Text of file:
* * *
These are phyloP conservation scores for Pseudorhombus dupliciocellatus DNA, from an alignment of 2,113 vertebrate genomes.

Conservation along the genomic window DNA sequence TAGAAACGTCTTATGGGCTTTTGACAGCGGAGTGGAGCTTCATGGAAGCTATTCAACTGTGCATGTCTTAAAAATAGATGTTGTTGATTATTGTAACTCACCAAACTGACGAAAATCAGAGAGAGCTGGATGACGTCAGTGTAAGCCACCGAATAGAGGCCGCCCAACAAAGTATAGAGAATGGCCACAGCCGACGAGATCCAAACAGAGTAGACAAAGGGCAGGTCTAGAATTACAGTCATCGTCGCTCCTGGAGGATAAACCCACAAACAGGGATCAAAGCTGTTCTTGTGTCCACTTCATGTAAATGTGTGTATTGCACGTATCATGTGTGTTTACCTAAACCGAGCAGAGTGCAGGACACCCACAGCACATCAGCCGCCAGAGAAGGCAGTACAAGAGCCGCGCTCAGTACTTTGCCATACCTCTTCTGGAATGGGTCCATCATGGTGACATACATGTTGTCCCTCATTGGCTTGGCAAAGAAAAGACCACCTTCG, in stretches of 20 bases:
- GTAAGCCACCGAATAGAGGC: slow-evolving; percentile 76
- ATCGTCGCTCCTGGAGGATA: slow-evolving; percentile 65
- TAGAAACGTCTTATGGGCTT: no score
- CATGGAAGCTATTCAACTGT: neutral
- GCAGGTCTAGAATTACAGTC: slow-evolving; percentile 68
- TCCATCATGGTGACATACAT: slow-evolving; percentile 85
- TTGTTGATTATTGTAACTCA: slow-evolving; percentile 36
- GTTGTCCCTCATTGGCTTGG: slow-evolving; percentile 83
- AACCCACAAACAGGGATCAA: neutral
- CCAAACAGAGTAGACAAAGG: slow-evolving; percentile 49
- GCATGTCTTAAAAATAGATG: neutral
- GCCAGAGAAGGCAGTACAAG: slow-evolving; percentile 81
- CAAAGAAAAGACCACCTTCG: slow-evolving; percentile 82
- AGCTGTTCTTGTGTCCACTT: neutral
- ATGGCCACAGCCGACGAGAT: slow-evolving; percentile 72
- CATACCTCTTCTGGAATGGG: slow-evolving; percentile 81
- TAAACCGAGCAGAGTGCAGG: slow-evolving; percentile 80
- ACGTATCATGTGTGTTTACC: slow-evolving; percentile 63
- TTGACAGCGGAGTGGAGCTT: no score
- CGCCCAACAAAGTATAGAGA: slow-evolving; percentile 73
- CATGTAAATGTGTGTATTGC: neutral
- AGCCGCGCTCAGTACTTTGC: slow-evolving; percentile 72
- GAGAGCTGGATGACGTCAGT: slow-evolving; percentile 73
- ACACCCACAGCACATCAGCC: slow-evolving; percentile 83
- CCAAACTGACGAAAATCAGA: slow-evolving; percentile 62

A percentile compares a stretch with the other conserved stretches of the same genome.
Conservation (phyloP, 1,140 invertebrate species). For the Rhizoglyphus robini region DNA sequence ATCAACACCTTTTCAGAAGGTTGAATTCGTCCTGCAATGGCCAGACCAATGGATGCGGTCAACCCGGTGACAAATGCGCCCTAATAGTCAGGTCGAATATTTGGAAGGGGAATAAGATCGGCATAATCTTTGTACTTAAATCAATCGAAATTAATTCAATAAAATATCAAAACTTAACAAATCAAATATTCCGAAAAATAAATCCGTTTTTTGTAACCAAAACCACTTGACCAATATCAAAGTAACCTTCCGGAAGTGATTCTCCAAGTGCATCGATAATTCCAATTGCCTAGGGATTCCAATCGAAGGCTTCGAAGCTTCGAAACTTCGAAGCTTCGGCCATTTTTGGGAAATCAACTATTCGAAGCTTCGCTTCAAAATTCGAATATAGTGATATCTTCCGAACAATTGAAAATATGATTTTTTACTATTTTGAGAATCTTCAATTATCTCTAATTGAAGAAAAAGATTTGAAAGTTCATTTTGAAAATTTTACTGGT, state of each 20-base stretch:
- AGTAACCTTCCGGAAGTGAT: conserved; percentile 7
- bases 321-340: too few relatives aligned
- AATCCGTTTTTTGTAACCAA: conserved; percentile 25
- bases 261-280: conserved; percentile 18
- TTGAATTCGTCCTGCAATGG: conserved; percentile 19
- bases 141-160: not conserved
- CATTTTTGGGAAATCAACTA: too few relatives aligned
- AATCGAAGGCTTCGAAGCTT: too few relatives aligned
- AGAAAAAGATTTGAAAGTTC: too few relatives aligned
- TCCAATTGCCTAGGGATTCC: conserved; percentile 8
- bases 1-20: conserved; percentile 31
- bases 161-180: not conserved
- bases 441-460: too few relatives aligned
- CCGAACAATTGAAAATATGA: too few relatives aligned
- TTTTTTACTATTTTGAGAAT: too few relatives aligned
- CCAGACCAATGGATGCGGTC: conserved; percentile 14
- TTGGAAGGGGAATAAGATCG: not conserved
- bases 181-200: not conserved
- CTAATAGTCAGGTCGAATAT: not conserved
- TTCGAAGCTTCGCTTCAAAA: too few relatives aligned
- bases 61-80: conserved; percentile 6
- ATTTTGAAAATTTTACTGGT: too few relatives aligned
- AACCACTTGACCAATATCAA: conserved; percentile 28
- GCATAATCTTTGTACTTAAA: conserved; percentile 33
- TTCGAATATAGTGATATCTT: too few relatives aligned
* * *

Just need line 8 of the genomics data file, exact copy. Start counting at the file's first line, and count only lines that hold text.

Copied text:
- TCCATCATGGTGACATACAT: slow-evolving; percentile 85